The election was noted for the dramatic result in Ireland, which showed clear disapproval of government policy. The Irish Parliamentary Party were completely wiped out by the Irish republican party Sinn Féin, who vowed in their manifesto to establish an independent Irish Republic, they refused to take their seats in Westminster, instead forming a breakaway government and declaring Irish independence. The Irish War of Independence began soon after the election. Lloyd George's coalition government was supported by the majority of the Liberals and Bonar Law's Conservatives. However, the election saw a split in the Liberal Party between those who were aligned with Lloyd George and the government and those who were aligned with Asquith, the party's official leader. On 14 November it was announced that Parliament, sitting since 1910 and had been extended by emergency wartime action, would dissolve on 25 November, with elections on 14 December. Following confidential negotiations over the summer of 1918, it was agreed that certain candidates were to be offered the support of the Prime Minister and the leader of the Conservative Party at the next general election.
To these candidates a letter, known as the Coalition Coupon, was sent, indicating the government's endorsement of their candidacy. 159 Liberal, 364 Conservative, 20 National Democratic and Labour, 2 Coalition Labour candidates received the coupon. For this reason the election is called the Coupon Election.80 Conservative candidates stood without a coupon. Of these, 35 candidates were Irish Unionists. Of the other non-couponed Conservative candidates, only 23 stood against a Coalition candidate; the Labour Party, led by William Adamson, fought the election independently, as did those Liberals who did not receive a coupon. The election was not chiefly fought over what peace to make with Germany, although those issues played a role. More important was the voters' evaluation of Lloyd George in terms of what he had accomplished so far and what he promised for the future, his supporters emphasised. Against his strong record in social legislation, he called for making "a country fit for heroes to live in".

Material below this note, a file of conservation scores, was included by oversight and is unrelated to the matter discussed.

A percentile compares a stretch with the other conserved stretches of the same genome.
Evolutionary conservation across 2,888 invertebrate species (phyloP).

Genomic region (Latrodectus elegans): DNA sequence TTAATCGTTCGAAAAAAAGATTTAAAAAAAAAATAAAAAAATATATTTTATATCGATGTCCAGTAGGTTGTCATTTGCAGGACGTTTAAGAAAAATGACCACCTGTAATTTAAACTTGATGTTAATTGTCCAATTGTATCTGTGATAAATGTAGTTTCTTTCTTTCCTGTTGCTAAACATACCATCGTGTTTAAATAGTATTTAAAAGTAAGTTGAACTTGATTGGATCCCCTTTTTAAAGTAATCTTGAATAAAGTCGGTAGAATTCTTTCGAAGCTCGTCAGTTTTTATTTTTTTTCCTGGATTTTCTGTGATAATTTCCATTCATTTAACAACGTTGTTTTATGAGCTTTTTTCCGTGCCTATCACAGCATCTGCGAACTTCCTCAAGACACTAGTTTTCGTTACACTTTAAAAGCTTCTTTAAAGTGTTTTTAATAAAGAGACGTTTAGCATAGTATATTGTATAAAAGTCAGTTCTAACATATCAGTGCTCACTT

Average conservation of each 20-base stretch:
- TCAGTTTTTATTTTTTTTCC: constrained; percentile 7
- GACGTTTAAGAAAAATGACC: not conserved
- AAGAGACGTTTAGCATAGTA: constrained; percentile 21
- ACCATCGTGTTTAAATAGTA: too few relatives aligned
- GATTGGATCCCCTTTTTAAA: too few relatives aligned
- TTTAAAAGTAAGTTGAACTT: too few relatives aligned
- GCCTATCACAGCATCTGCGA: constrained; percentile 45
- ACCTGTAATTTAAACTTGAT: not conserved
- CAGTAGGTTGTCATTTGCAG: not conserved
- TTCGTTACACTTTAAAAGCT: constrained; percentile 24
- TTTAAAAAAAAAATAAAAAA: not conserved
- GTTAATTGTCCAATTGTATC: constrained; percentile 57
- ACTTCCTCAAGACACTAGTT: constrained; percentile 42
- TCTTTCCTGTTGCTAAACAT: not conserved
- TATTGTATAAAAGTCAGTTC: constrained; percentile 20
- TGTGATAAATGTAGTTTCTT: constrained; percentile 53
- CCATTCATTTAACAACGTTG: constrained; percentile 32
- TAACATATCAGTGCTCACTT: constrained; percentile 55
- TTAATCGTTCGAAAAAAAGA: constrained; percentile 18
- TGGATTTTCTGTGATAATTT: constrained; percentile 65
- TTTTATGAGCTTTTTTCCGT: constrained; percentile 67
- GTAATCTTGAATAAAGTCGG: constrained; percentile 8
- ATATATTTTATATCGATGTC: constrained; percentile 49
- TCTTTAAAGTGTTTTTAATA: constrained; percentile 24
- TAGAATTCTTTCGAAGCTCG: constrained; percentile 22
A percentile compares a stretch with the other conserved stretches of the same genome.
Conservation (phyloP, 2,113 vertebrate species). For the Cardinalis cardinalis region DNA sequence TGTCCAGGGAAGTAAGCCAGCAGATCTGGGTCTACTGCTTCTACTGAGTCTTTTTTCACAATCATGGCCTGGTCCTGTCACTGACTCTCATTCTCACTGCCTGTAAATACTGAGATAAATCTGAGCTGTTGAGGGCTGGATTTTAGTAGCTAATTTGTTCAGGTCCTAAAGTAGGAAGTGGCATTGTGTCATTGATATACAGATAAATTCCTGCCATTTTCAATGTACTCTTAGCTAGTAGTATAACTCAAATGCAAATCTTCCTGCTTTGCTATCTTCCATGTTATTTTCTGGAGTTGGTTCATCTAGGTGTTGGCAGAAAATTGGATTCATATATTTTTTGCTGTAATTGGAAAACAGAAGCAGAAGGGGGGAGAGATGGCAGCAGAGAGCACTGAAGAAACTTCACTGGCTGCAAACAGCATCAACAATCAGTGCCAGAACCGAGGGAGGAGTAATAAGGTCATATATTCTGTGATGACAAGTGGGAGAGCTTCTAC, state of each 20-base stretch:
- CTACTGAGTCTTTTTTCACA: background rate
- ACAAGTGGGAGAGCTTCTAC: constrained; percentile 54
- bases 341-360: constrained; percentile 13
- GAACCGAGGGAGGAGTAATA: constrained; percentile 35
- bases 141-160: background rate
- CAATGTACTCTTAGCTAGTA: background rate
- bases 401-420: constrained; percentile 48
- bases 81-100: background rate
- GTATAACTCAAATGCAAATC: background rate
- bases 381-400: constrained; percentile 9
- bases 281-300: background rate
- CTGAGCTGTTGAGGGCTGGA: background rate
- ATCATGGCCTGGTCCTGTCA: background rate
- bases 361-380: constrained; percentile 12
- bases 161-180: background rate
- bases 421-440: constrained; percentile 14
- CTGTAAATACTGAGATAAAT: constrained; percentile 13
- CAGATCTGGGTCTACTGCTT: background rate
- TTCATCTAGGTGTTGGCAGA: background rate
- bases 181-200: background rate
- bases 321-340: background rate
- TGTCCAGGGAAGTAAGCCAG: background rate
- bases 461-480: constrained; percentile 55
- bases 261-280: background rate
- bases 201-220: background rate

This election was known as a khaki election, due to the immediate postwar setting and the role of the demobilised soldiers. The coalition won the election with the Conservatives the big winners, they were the largest party in the governing majority. Lloyd George remained Prime Minister, despite the Conservatives outnumbering his pro-coalition Liberals; the Conservatives welcomed his leadership on foreign policy as the Paris Peace talks began a few weeks after the election. An additional 47 Conservatives, 23 of whom were Irish Unionists, won without the coupon but did not act as a separate block or oppose the government except on the issue of Irish independence. While most of the pro-coalition Liberals were re-elected, Asquith's faction was reduced to just 36 seats and lost all their leaders from parliament. Nine of these MPs subsequently joined the Coalition Liberal group; the remainder became bitter enemies of Lloyd George. The Labour Party increased its vote share and surpassed the total votes of either Liberal party.
Labour became the Official Opposition for the first time, but they lacked an official leader and so the Leader of the Opposition for the next fourteen months was the stand-in Liberal leader Donald Maclean (Asquith
First MacDonald ministry
The first MacDonald ministry of the United Kingdom lasted from January to November 1924. The Labour Party, under Ramsay MacDonald, had failed to win the general election of December 1923, with 191 seats, although the combined Opposition tally exceeded that of the Conservative government creating a hung parliament. Stanley Baldwin remained in office until January 1924; the Conservatives had won the previous general election held in 1922 shortly after the fall of the Lloyd George Coalition when along with their Unionist allies, they had won 344 seats. This seemed a significant enough majority to expect a full parliamentary term. Shortly after the election the Conservative leader Bonar Law died and was replaced by Baldwin, who reneged on his predecessor's electoral pledge not to introduce protective tariffs. Baldwin sought a fresh mandate from the electorate in 1923; the result was decisive, being against protectionism, it was clear that the Conservatives had lost, despite remaining the largest party.